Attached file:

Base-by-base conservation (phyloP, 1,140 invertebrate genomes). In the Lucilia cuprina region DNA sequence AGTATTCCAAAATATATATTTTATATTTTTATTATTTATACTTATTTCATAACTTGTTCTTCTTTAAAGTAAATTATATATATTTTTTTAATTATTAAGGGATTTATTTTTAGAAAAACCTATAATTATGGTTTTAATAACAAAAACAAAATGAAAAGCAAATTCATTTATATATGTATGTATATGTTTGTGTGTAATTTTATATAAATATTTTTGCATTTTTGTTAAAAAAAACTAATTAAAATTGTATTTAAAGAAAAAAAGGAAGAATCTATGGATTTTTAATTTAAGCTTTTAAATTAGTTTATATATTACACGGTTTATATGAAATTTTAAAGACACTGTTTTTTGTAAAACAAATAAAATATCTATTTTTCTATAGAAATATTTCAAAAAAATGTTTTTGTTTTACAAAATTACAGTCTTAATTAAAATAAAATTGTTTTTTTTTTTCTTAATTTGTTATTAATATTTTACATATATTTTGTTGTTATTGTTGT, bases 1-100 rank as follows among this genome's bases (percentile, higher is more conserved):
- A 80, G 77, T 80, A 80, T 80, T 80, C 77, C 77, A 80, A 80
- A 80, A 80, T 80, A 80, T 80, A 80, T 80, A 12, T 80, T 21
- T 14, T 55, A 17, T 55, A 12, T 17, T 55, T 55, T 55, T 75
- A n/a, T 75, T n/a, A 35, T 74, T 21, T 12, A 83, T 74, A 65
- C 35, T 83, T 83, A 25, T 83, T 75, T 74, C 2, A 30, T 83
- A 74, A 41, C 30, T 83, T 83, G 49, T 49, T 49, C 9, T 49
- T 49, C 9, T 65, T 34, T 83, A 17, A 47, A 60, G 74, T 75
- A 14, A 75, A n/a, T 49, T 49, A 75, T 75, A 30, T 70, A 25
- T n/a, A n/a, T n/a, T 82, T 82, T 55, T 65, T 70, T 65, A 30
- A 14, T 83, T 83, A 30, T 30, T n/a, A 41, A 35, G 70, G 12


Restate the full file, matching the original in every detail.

Base-by-base conservation (phyloP, 1,140 invertebrate genomes). In the Lucilia cuprina region DNA sequence AGTATTCCAAAATATATATTTTATATTTTTATTATTTATACTTATTTCATAACTTGTTCTTCTTTAAAGTAAATTATATATATTTTTTTAATTATTAAGGGATTTATTTTTAGAAAAACCTATAATTATGGTTTTAATAACAAAAACAAAATGAAAAGCAAATTCATTTATATATGTATGTATATGTTTGTGTGTAATTTTATATAAATATTTTTGCATTTTTGTTAAAAAAAACTAATTAAAATTGTATTTAAAGAAAAAAAGGAAGAATCTATGGATTTTTAATTTAAGCTTTTAAATTAGTTTATATATTACACGGTTTATATGAAATTTTAAAGACACTGTTTTTTGTAAAACAAATAAAATATCTATTTTTCTATAGAAATATTTCAAAAAAATGTTTTTGTTTTACAAAATTACAGTCTTAATTAAAATAAAATTGTTTTTTTTTTTCTTAATTTGTTATTAATATTTTACATATATTTTGTTGTTATTGTTGT, bases 1-100 rank as follows among this genome's bases (percentile, higher is more conserved):
- A 80, G 77, T 80, A 80, T 80, T 80, C 77, C 77, A 80, A 80
- A 80, A 80, T 80, A 80, T 80, A 80, T 80, A 12, T 80, T 21
- T 14, T 55, A 17, T 55, A 12, T 17, T 55, T 55, T 55, T 75
- A n/a, T 75, T n/a, A 35, T 74, T 21, T 12, A 83, T 74, A 65
- C 35, T 83, T 83, A 25, T 83, T 75, T 74, C 2, A 30, T 83
- A 74, A 41, C 30, T 83, T 83, G 49, T 49, T 49, C 9, T 49
- T 49, C 9, T 65, T 34, T 83, A 17, A 47, A 60, G 74, T 75
- A 14, A 75, A n/a, T 49, T 49, A 75, T 75, A 30, T 70, A 25
- T n/a, A n/a, T n/a, T 82, T 82, T 55, T 65, T 70, T 65, A 30
- A 14, T 83, T 83, A 30, T 30, T n/a, A 41, A 35, G 70, G 12